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What Does It All Mean? Excision, Ablation, and Robotic Assistance for Removal of Endometriosis

What Does It All Mean? Excision, Ablation, and Robotic Assistance for Removal of Endometriosis

Endometriosis is an estrogen-dependent disease that affects five to 10 percent of women in the United States, reaching around 40 percent of the sub-fertile women. Its defining feature is the deposit of tissue outside the uterus. This tissue can be present in different sites like the peritoneum, ovaries, bladder, and bowel. It can be classified in three main forms: superficial Endometriosis, ovarian endometrioma, and deep infiltrating Endometriosis. This disease can present itself with a lot of different symptoms going from asymptomatic to debilitating.

The most common symptoms being chronic pelvic pain, pain during intercourse, dysmenorrhea, and infertility.

Different from what many people think, Endometriosis can impair a woman’s quality of life significantly.

The treatment approach to this disease can vary from medication to surgery, the last being the gold standard treatment – which is laparoscopic surgery. (All treatments must be individualized and discussed between doctor and patient to see what fits best the patient’s needs and what is medically possible.)

When thinking about the surgical treatment we are also presented with different options, different surgery modalities (laparotomy, laparoscopy and robotic-assisted laparoscopy). Robotic-assisted laparoscopy was developed to overcome limitations of conventional laparoscopy and laparotomy (open surgery). There are many studies proving the feasibility, safety, and efficacy of robotic-assisted laparoscopy. This type of procedure offers advantages such as reduced blood loss, better exposure of the operative field, 3D vision, shorter hospital stay, and lower rates of complications. The robot-assisted manipulation of the instruments is much easier for an experienced surgeon, reducing work fatigue and tremor. This minimally invasive surgery allows the surgeon to operate with precision even in complex advanced stage endometriosis cases.

The ultimate goals of surgical management in Endometriosis are to prevent the progression of the disease, avoid or delay recurrence, restore normal anatomy, alleviate symptoms, and restore fertility.

These goals can be achieved with two different types of procedures: excision and ablation. Excision is the removal of the entire lesion with clear margins and ablation is the destruction of the lesion by burning its surface.

It has been noted that gynecologists with particular interest, superior knowledge, and experience in Endometriosis are more likely to use techniques to achieve full surgical excision of lesions. There are also studies that have shown greater symptom reduction with excision rather than ablation. Each surgeon will have different preferences and techniques and this is a reflex of their own experience and surgical skills.<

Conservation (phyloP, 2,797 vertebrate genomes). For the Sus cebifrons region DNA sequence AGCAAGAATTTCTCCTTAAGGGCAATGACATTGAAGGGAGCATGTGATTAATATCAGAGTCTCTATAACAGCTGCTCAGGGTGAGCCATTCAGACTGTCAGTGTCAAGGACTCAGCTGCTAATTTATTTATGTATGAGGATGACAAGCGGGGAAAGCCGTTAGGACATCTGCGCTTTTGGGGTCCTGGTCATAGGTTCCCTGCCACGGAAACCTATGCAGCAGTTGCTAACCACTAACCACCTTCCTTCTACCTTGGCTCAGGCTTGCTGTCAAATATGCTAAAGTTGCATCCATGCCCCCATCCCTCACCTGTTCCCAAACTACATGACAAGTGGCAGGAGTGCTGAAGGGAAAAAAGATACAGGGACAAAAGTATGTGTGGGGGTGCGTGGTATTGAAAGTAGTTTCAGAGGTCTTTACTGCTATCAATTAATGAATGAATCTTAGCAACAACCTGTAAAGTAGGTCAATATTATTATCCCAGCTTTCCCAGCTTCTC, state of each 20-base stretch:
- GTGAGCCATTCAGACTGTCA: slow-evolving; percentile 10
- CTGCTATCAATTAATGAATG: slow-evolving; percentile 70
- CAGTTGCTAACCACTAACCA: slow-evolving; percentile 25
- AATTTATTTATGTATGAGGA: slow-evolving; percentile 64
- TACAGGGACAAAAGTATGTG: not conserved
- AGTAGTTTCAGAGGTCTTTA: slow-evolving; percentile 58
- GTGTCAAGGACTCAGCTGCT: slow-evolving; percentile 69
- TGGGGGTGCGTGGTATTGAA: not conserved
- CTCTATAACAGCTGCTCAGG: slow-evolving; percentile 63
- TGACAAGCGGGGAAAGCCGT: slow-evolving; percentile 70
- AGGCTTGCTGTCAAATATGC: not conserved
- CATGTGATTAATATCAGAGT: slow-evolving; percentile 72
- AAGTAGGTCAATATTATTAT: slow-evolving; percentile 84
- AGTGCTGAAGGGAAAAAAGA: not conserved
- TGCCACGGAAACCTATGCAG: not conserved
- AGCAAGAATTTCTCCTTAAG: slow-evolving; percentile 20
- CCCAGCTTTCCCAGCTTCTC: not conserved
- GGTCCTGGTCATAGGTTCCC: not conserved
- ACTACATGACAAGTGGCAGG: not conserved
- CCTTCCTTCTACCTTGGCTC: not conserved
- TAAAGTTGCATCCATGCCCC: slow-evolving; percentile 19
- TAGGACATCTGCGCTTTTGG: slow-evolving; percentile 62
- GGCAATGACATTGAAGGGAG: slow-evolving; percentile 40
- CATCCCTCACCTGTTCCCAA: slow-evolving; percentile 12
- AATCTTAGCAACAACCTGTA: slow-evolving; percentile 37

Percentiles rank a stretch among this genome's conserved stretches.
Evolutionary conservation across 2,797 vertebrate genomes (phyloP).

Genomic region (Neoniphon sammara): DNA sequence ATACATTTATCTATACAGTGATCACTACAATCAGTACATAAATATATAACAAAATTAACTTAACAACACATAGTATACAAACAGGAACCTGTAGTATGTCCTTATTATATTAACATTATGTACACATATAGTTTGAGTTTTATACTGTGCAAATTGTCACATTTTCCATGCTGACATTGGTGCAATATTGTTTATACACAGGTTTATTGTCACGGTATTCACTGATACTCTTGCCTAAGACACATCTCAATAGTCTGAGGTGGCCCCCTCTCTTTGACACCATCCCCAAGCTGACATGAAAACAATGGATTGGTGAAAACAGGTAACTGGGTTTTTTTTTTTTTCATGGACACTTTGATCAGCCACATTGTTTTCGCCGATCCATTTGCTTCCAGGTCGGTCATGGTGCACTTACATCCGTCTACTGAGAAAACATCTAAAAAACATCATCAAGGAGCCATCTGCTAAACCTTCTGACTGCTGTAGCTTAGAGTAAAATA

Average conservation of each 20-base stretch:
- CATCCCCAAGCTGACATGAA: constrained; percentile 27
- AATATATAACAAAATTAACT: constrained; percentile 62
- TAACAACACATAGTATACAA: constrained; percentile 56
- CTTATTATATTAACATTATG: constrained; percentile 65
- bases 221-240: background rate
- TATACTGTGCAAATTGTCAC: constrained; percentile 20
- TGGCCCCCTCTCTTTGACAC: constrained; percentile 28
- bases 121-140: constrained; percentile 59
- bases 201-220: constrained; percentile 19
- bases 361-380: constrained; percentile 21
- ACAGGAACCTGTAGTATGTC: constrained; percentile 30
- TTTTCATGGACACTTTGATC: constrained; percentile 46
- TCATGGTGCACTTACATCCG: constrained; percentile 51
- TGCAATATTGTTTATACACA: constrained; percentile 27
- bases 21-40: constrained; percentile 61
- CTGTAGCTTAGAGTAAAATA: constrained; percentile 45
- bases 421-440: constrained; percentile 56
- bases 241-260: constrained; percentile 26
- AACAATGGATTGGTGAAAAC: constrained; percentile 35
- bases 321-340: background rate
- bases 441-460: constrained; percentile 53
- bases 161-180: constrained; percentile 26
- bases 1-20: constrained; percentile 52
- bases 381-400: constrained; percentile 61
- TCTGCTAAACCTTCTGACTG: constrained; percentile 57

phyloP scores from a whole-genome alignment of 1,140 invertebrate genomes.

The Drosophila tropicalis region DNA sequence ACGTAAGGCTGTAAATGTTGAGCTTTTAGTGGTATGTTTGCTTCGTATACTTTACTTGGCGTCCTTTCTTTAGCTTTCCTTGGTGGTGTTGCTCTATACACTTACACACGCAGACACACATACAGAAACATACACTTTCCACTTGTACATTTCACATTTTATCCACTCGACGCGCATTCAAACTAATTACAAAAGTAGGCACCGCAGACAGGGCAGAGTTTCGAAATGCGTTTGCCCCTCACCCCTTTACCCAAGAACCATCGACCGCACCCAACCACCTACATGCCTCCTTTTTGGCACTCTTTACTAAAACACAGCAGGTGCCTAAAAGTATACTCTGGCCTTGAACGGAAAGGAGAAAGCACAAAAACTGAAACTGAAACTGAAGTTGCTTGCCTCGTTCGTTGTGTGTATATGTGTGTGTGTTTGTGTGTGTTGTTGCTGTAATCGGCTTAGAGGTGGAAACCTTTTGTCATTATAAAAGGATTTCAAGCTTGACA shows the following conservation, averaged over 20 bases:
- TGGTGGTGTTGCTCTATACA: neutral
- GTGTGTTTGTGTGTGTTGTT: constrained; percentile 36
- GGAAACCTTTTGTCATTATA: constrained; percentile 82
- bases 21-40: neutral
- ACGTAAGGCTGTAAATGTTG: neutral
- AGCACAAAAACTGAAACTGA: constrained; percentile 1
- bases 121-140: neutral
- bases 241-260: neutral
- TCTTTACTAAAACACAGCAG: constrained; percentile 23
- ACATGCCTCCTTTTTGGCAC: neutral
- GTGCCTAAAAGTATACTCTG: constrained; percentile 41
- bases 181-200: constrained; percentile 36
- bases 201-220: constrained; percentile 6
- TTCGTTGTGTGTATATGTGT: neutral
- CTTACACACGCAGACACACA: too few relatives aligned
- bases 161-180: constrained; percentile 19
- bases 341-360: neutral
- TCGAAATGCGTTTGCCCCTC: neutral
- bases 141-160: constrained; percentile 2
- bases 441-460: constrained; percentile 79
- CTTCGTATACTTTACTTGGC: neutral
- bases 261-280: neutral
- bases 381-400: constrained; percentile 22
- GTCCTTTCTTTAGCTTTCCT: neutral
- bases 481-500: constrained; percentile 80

Another important goal of Endometriosis surgery is to remove and prevent the formation of adhesions, as these can be related to chronic pelvic pain.

Different types of energy sources and instruments can be used to perform excision of lesions and adhesiolysis like high-frequency radio wave electrosurgery (monopolar, bipolar) and laser dissection (CO2 laser). There are studies comparing all the different types of energy sources and we can see that the CO2 laser provides great precision and virtually no blood loss when compared to others. Another innovative treatment that has been used during Endometriosis surgery is the dehydrated human amnion/chorion membrane. This membrane modulates inflammation and reduces scar tissue formation acting as an adhesion barrier, accelerating and improving the healing process.

Endometriosis has been gaining a lot more attention nowadays. What used to be considered a “mental” disease is now getting more and more understanding from both patients and doctors.

It is imperative that the scientific society study more and more about this disease. Patients should be listened to and should feel reassured that their treatment will be performed by an experienced doctor with knowledge, skills, and understanding of this complex disease.

This post was written by Aileen Caceres, MD and Daniele Fuhrich, MD. Carceres is a board-certified gynecologist who specializes in minimally invasive gynecologic and robotic surgery.

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